2003 Barolo: Ten Years Later

The 2003 vintage in Barolo will be remembered for a scorching hot, dry summer that pushed growers to the maximum. Ten years later, how have the wines turned out?

I have very clear recollections of 2003, the last year I lived in Italy before returning to Boston for graduate school. The weather was brutally hot day and night. In restaurants, wines served chilled from the cellars would become undrinkably warm in a matter of minutes. The extreme heat wave became a public health crisis, especially among the elderly. It was that bad. 

With a few exceptions, the 2003 Barolos are deeply marked by the torrid conditions of the year. That much is evident. Classicists will undoubtedly prefer cooler vintages such as 2004, 2005 and 2008 and/or the great recent, highly structured years such as 2006, even if it is too soon for those wines to give their best. But in restaurants or other settings where immediacy is a virtue, the best 2003s will deliver plenty of pleasure. 

The cellar at Elvio Cogno, Novello

The 2003 Growing Season

Piedmont saw 40 days of uninterrupted blistering temperatures during he summer with no rain or respite of any kind. Just as importantly, the diurnal shifts that are so critical for the full development of color, perfume and tannins were nowhere to be found. When faced with sweltering temperatures and no rain, plants shut down in an effort to conserve energy and simply survive, which meant the skins and seeds stopped ripening. Sugars continued to mount, however, which threw off any semblance of balance. Top growers knew how to keep the vines in somewhat healthy equilibrium, but it wasn’t easy. 

Nebbiolo being pumped over at Giuseppe Rinaldi, Barolo

The 2003 Barolos

Not surprisingly, the 2003s are all over the board when it comes to quality. Curiously, the hard, unripe tannins that were such an issue when the 2003s were young have helped many wines retain freshness over the first decade of their lives. In some instances, the 2003s are better and more complete wines than the 2000s, which were generally received much more positively upon release. Barolos aged in French oak started off at a distinct disadvantage. Think of this equation: Nebbiolo (tannic grape) + lack of full phenolic ripeness (more tannins) + French oak (more tannins). Add in the naturally oxidative qualities that result from the large surface area of oak to wine in French oak barrels vis-à-vis larger botti and you have a recipe for early maturing wines. Still, some of the best wines of the year were aged in French oak barriques. At the end of the day it all comes down to grower, grower, grower.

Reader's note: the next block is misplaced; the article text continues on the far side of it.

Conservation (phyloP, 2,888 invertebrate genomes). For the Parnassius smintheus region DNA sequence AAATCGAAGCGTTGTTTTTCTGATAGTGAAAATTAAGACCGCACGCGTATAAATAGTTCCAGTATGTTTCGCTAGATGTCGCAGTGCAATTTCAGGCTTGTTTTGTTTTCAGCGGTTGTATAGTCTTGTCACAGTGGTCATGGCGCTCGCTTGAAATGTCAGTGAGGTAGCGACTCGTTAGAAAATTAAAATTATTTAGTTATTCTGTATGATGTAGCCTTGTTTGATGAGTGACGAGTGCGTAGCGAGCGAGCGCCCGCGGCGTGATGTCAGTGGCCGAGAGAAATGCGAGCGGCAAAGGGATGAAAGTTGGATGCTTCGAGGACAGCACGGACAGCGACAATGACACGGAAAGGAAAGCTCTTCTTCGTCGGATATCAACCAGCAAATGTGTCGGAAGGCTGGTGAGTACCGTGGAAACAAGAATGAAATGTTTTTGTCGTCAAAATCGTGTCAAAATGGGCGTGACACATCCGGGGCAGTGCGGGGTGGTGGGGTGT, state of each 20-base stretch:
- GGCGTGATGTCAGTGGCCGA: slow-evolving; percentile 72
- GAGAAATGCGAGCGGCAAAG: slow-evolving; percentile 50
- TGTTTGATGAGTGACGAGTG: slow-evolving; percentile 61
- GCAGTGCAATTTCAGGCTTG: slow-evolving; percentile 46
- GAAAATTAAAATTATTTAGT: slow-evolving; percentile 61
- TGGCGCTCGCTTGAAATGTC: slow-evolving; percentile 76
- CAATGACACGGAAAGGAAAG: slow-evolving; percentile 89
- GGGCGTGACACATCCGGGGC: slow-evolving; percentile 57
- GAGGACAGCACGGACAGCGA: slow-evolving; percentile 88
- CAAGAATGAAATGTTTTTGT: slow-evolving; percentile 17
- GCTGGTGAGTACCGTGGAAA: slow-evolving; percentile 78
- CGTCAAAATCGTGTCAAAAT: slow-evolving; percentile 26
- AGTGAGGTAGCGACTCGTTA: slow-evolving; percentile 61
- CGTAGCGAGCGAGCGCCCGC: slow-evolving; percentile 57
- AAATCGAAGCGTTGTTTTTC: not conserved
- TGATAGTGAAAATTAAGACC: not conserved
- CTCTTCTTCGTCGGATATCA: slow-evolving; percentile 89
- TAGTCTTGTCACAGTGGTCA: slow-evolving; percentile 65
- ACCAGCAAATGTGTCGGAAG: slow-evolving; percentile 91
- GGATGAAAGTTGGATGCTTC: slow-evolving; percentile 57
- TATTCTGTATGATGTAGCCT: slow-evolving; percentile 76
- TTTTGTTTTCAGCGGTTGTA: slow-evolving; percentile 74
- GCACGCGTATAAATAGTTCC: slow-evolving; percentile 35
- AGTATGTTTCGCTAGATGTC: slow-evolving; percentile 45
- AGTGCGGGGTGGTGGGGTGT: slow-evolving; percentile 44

One of the things I look for in wines as they age is the evenness in which the separate components develop; namely: aromatics, fruit and structure. In difficult years such as 2003, many wines are more evolved in their bouquets than in the fruit or structure. In other wines, the fruit is beginning to drop out, exposing the tannins. Those wines will only become more unbalanced over time. In a great wine, all of the elements age at the same pace. To me that is the essence of balance, and it can be achieved with a wide variety of approaches and styles. 

Flying over Ginestra with Elio Grasso’s winery in the upper right

The Legacy of 2003

Old timers usually point to 1985 as the first ‘modern’ Piedmont vintage in which an unusually warm year yielded uncharacteristically deep, soft wines with considerable near-term appeal. Today, we know that ageability was not sacrificed in the 1985s, as the best wines have aged impeccably, even if they won’t match the 1971s or 1978s for sheer longevity. But 2003 took things to another level never seen before or since. In 2003, Piedmont was just beginning to emerge from a period in which many of the concepts of the modern school were being challenged and/or used less dogmatically, including an obsession with de-leafing, the search for miniscule yields and the heavy use of French oak. Vines are like people. They don’t like extreme conditions. But, just like us, vines adapt. So do growers. Although the 2007 vintage and its wines are totally different than the 2003s, there is little question the experience of 2003 has helped a lot of growers cope with the string of warm, but less extreme vintages that have followed, including 2009 and 2011. Today, growers pay much more attention to canopy management; yields are no longer exceeding low and French oak barrels are employed less in favor of casks and used more judiciously where they are still favored. I believe the greatest legacy of 2003 will be felt not in these wines per se, but in the lessons growers were able to take away from the year.

The wines in this article were tasted in November 2013, with a few follow-up tastings at the Vinous office this spring. Readers should note that some of the 2003 Barolos were tasted from magnum, which helps wines mature more gradually. 

Above and cover: Castiglione Falletto as seen from the Cerretta vineyard in Serralunga d’Alba

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-- Antonio Galloni